Women with lung cancer on course to ‘substantially outnumber’ men
The number of people diagnosed with lung cancer is expected to double by 2045
The number of women in Ireland with lung cancer may “substantially outnumber” male cases in the coming years. Photograph: Fabrizio Bensch/Reuters
The number of women in Ireland with lung cancer may “substantially outnumber” male cases in the coming years with diagnoses of the disease forecast to double over the next two decades, the Irish Cancer Society has warned.
A spokeswoman for the society suggested that the State was starting to see the knock-on effects of women who took up smoking in the 1960s and 1970s with female cases of the disease continuing to rise while male cases begin to fall.
Female cases of lung cancer could rise by 176 per cent by 2045 while the male rate of the disease continues to decrease, the society said, citing data from the National Cancer Registry of Ireland (NCRI).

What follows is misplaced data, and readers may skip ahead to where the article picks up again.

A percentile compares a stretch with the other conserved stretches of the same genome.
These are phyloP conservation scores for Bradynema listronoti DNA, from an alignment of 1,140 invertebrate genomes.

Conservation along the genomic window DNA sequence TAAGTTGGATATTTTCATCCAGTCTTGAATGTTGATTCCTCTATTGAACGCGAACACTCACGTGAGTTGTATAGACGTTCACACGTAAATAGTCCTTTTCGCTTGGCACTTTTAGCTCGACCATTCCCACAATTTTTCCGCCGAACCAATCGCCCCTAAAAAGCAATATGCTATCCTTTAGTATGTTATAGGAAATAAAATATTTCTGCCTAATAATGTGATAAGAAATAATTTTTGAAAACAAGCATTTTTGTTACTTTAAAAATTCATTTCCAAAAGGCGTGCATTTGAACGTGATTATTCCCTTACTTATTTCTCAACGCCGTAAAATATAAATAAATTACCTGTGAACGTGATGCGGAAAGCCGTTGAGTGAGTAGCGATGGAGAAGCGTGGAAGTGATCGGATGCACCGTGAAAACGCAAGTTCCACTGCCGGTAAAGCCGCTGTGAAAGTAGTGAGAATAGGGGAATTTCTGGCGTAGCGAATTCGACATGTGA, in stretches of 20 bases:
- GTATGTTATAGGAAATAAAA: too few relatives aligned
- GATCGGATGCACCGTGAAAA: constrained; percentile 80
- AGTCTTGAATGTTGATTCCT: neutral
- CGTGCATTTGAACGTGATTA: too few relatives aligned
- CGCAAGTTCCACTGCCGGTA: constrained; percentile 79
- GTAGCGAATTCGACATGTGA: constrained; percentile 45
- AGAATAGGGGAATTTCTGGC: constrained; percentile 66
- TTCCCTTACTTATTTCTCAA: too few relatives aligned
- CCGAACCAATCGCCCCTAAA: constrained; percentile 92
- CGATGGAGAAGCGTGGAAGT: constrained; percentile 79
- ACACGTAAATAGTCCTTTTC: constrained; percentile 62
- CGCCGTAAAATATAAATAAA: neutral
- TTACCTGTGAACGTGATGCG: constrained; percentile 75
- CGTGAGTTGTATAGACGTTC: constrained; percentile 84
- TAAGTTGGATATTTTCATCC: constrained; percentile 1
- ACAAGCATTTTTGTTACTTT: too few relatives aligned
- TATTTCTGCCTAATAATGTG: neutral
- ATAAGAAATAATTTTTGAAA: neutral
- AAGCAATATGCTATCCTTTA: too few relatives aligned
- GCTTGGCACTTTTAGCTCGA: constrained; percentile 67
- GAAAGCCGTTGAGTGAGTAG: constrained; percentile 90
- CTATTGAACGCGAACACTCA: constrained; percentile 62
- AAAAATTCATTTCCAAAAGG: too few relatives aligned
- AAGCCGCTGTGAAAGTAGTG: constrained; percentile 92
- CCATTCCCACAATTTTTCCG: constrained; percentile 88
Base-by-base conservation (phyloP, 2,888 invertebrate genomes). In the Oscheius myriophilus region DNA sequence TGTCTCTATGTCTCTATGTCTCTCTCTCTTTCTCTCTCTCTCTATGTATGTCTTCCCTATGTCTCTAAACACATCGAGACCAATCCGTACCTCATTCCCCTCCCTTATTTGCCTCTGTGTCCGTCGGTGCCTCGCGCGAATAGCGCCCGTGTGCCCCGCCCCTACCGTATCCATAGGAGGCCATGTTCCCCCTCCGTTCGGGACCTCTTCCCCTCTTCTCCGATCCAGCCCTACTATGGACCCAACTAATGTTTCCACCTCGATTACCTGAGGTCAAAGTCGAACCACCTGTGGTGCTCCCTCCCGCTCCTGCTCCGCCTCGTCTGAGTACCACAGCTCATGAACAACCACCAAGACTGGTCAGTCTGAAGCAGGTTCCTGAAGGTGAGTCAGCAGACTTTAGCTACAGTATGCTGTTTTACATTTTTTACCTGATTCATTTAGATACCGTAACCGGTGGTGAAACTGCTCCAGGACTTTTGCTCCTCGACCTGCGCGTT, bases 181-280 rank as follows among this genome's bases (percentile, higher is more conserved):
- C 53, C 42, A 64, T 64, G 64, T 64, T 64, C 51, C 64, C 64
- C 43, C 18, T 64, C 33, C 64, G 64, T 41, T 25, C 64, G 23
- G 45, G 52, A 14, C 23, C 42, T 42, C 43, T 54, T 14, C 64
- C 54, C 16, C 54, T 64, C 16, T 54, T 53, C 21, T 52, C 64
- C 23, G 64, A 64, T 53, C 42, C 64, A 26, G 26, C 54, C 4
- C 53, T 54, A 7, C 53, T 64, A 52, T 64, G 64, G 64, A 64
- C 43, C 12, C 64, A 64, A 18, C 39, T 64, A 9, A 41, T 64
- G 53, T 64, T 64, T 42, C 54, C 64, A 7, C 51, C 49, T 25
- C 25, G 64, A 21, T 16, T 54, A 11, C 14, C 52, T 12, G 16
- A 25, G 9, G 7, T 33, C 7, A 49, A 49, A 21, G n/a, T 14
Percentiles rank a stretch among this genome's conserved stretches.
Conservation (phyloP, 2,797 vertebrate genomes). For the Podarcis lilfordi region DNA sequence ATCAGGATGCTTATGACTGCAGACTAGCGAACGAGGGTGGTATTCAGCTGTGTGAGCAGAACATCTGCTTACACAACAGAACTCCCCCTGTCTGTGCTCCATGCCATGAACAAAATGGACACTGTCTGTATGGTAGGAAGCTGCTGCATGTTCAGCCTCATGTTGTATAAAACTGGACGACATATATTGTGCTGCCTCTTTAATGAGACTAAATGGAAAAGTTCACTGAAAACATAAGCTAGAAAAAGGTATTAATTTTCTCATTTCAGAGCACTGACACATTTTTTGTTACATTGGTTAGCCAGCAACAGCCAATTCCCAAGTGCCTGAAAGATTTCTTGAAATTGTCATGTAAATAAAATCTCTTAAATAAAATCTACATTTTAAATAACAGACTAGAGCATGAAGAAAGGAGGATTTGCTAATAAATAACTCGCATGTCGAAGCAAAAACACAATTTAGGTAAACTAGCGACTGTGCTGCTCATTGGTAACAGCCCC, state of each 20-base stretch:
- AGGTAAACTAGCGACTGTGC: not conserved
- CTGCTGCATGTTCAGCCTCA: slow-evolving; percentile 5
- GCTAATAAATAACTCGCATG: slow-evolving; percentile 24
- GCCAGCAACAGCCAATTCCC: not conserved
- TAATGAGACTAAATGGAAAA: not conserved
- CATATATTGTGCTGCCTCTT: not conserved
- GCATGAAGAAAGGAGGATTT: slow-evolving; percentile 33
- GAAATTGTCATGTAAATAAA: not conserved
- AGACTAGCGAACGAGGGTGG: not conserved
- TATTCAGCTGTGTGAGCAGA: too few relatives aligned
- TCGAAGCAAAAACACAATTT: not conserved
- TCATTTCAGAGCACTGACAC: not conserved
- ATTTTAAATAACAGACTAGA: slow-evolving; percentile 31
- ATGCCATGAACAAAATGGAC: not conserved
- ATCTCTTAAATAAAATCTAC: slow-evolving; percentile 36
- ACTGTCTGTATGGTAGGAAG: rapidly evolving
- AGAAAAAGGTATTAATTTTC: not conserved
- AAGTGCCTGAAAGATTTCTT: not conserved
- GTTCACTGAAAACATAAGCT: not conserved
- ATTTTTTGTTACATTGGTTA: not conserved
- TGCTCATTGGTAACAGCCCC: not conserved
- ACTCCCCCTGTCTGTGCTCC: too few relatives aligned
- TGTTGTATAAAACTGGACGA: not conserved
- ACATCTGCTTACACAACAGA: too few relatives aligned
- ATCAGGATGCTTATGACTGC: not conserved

More than 2,500 Irish people are diagnosed with lung cancer every year and the majority of people who get the disease are aged over 50. Researchers have linked as many as nine out of 10 lung cancer cases to smoking.
The latest NCRI average figures suggest the average number of women diagnosed with lung cancer each year could rise from 1,130 in 2015 to 3,124 in 2045 while male cases could increase from 1,356 in 2015 to 2,633 in the same period.
Lung cancer is now the main cause of cancer deaths among women, outnumbering those linked to breast cancer. It is also the biggest cancer killer in Ireland for men.
Aoife McNamara of the Irish Cancer Society described the projected rise in lung cancer cases as alarming and called on the public to pay attention to any symptoms such as difficulty breathing, wheezing of a persistent cough.